Beer festival's lost property list is so eclectic it is published every year: from false teeth to wheelchairs, wallets to wedding rings, Charles Reinbold, the man in charge of the lost property office, has seen it all.
Merry revellers at Munich's Oktoberfest lose everything from legs to tubas
BERLIN // The world-famous Munich Oktoberfest opened in glorious sunshine at the weekend and Charles Reinbold, 60, who runs the festival's lost property office, is bracing himself for another turbulent two weeks.
After 19 years on the job, he has seen it all. The thousands of items left behind each year, which have included false teeth, dachshunds, prosthetic legs, wheelchairs, rabbits, trumpets and a Superman costume, testify to the intensity with which people embrace this celebration of Bavarian culture.
In 2010, 4,500 objects were handed in by visitors or cleaners mopping up after closing time, including 1,290 jackets, 472 wallets and purses, 366 sets of keys and 450 mobile phones.
"It's totally stressful, but it's still fun," Mr Reinbold said. "We get one or two dentures handed in a year. It used to be more. I think the adhesive must have got better so the false teeth don't fall out when people are chewing their ox meat."
"The first year I did this, we got five or six dentures. An elderly man who had lost his came and tried them all on. A few women in the office went a bit green at the sight of that. Unfortunately, none of them was his."
The list of lost items is so eclectic that the city of Munich, which organises the event, makes a point of publishing it each year, along with other statistics revealing the scale of the party that attracts visitors from around the world.
In 2010, the 200th anniversary of the festival, 6.4 million people flocked to the 14 giant tents and the adjoining funfair near the centre of Munich, and drank a record seven million litres of beer as well as devouring 505,901 portions of fried chicken, 119,302 pairs of sausages, 119 oxen and 69,293 pork knuckles.
It takes a sense of humour to cope with the hundreds of inebriated people a day, over a thousand at weekends, who crowd his office desperately seeking their smart phones or plane tickets back to Australia.
"We get a lot of Italian visitors during the second weekend of the Oktoberfest and when one of them loses something, you get four of them showing up at the counter all talking. And Italians can speak quite loudly, especially when they've had a few," said Mr Reinbold. "But I get by with my Bavarian Italian," he added.
Born and bred in Munich, Mr Reinbold speaks German with a heavy Bavarian accent.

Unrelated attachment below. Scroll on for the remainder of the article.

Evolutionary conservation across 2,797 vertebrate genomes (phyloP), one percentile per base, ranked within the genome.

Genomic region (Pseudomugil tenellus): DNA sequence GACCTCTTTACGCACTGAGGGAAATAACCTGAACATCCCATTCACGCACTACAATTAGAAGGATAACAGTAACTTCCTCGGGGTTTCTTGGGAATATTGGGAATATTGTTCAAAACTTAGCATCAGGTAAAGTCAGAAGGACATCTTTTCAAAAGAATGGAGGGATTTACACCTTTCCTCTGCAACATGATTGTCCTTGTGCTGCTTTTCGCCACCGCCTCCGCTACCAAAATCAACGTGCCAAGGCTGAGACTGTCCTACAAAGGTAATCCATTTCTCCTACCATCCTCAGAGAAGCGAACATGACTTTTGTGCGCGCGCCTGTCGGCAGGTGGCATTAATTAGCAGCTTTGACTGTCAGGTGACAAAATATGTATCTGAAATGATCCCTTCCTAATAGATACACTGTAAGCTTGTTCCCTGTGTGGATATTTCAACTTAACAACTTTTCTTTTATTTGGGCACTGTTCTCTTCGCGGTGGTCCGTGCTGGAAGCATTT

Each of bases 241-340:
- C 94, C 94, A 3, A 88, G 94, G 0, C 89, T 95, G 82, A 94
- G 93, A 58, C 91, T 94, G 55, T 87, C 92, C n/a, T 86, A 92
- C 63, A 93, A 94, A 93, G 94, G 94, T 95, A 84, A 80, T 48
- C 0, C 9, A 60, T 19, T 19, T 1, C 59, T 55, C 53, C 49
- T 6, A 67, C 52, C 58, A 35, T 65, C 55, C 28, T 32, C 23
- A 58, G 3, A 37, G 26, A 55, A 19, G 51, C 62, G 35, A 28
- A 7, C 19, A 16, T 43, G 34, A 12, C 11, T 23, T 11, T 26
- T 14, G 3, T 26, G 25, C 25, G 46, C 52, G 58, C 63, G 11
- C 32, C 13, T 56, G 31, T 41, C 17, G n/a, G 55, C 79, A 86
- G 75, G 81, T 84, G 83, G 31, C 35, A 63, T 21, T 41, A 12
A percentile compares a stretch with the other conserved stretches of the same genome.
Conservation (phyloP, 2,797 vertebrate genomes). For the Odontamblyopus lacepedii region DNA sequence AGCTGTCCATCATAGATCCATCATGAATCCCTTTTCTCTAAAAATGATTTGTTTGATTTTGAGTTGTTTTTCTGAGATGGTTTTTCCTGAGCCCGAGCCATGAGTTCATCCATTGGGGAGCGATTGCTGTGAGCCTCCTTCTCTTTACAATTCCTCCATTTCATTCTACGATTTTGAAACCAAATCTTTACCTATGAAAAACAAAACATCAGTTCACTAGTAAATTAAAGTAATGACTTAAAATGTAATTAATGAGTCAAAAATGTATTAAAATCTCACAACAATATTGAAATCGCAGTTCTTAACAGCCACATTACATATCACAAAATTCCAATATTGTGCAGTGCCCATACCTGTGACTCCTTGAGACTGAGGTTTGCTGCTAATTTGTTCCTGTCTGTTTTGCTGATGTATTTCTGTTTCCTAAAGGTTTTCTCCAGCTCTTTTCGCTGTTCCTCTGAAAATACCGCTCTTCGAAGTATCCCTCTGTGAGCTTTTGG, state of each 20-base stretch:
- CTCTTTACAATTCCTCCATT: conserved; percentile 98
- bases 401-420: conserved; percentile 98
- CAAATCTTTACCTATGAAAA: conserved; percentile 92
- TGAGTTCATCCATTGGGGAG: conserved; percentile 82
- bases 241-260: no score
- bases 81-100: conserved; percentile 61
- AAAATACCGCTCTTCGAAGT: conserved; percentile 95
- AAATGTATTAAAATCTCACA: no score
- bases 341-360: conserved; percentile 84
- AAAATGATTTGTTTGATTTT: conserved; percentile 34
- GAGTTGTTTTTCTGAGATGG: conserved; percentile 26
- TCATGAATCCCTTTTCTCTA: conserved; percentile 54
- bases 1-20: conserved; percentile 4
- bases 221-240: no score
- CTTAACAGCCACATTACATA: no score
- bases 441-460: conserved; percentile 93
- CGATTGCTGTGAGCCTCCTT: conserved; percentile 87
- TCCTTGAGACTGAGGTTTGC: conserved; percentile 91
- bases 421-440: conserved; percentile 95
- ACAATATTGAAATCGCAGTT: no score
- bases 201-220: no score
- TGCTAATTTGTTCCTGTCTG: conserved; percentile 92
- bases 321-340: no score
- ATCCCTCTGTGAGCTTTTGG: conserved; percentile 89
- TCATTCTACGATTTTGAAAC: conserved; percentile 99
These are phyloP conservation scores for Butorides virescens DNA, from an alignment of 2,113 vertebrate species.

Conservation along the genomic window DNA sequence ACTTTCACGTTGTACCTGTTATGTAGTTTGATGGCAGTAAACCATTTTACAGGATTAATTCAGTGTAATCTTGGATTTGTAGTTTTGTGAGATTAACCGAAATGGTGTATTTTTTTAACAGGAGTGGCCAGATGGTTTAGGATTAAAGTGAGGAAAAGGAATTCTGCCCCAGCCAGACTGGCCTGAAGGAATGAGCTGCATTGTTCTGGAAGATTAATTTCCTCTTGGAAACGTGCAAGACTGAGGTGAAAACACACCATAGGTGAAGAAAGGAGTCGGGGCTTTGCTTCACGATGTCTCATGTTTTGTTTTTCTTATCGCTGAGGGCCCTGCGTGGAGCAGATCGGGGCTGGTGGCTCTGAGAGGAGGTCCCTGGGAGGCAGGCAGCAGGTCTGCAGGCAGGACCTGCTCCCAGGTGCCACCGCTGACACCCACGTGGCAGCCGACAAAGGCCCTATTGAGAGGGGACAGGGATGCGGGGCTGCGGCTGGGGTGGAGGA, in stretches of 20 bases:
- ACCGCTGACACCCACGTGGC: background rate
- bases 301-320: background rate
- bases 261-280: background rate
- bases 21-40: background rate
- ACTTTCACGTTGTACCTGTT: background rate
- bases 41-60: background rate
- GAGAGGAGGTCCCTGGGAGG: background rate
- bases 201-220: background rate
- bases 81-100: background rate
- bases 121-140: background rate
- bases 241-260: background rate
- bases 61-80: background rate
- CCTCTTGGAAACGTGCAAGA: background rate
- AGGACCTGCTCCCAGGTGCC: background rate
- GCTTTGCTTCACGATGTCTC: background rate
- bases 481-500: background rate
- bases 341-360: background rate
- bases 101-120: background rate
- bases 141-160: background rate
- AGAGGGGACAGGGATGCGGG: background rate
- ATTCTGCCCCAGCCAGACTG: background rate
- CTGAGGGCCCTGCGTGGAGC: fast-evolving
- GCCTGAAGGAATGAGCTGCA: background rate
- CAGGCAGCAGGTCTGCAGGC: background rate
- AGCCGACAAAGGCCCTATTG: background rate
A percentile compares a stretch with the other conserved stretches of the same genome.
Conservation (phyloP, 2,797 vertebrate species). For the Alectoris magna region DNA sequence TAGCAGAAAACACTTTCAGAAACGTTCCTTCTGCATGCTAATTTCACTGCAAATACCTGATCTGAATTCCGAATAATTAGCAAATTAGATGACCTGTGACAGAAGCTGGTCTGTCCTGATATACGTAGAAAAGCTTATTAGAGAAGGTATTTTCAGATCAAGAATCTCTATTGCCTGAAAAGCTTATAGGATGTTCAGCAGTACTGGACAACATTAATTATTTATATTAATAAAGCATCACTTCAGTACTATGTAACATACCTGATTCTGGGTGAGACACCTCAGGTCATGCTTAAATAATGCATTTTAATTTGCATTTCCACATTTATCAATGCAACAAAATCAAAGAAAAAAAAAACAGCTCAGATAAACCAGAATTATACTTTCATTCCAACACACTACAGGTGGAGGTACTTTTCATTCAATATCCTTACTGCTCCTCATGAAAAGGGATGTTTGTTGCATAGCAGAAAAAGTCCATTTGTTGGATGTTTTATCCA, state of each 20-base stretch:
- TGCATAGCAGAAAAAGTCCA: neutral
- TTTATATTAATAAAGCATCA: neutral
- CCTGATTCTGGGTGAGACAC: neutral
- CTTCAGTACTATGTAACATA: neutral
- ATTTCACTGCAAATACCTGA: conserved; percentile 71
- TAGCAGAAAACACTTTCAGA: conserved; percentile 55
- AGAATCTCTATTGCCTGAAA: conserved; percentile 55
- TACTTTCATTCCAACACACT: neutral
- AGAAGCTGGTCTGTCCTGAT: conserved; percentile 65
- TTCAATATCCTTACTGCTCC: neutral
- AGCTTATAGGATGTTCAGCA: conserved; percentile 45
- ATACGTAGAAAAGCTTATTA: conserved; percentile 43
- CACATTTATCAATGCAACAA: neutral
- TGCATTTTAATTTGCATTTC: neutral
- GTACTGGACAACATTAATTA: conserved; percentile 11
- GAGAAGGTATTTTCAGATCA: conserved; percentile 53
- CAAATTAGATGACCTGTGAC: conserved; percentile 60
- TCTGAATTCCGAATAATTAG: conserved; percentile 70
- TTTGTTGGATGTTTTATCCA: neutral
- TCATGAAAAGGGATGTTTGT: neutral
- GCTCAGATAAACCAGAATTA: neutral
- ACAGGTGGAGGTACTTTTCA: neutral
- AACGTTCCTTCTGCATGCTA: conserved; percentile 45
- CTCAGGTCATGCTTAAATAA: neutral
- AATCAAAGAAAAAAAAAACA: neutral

So many wedding rings get handed in that he has a standard response when a man comes looking for his: "Did you lose your wife too?"
The Oktoberfest - which always takes begins in September - was first held in 1810 to celebrate the wedding of the Bavarian Crown Prince Ludwig and Princess Therese of Saxony-Hildburghausen. Its opening on Saturday was marked, as usual, by a traditional parade of oompah bands and Bavarian folk groups dressed in dirndls (traditional German women's dress) and lederhosen and giving startling displays of rhythmic whipping and thigh-slapping.
Unsurprisingly, they flock to the beer tents after the parade, which explains why Mr Reinbold receives an array of abandoned musical instruments a few hours later.
"They have a few too many and when they get home they say, damn, where's my trumpet?" he said. "Last year we got a tuba."
But despite his years of experience, some objects still baffle Mr Reinbold. Like when a lady came asking if her diving goggles and snorkel had been found. "I asked her if she's a beer tank cleaner."
The items that do not get claimed are auctioned off after six months, and the proceeds are donated to charity. "We once got a false leg which no one ever came for, no idea why. Maybe one's sense of balance improves after a few hours celebrating round here."
The festival was opened at midday on Saturday and will run until October 3. Despite all the entertaining moments, and the grateful bear hugs from New Zealanders reunited with their passports, Mr Reinbold will not exactly be sorry to retire.
"It can get a bit much at nine or ten at night when people come in smelling of booze. You have to learn how to deal with them in that state, explain everything three times and if that doesn't work, tell them to come back the next day. Sometimes we need to call security to help them leave the building."
Mr Reinbold has two more Oktoberfests to go. After that, he may get a chance to partake of the delights of the festival himself. "I've only been once since I began working here," he said.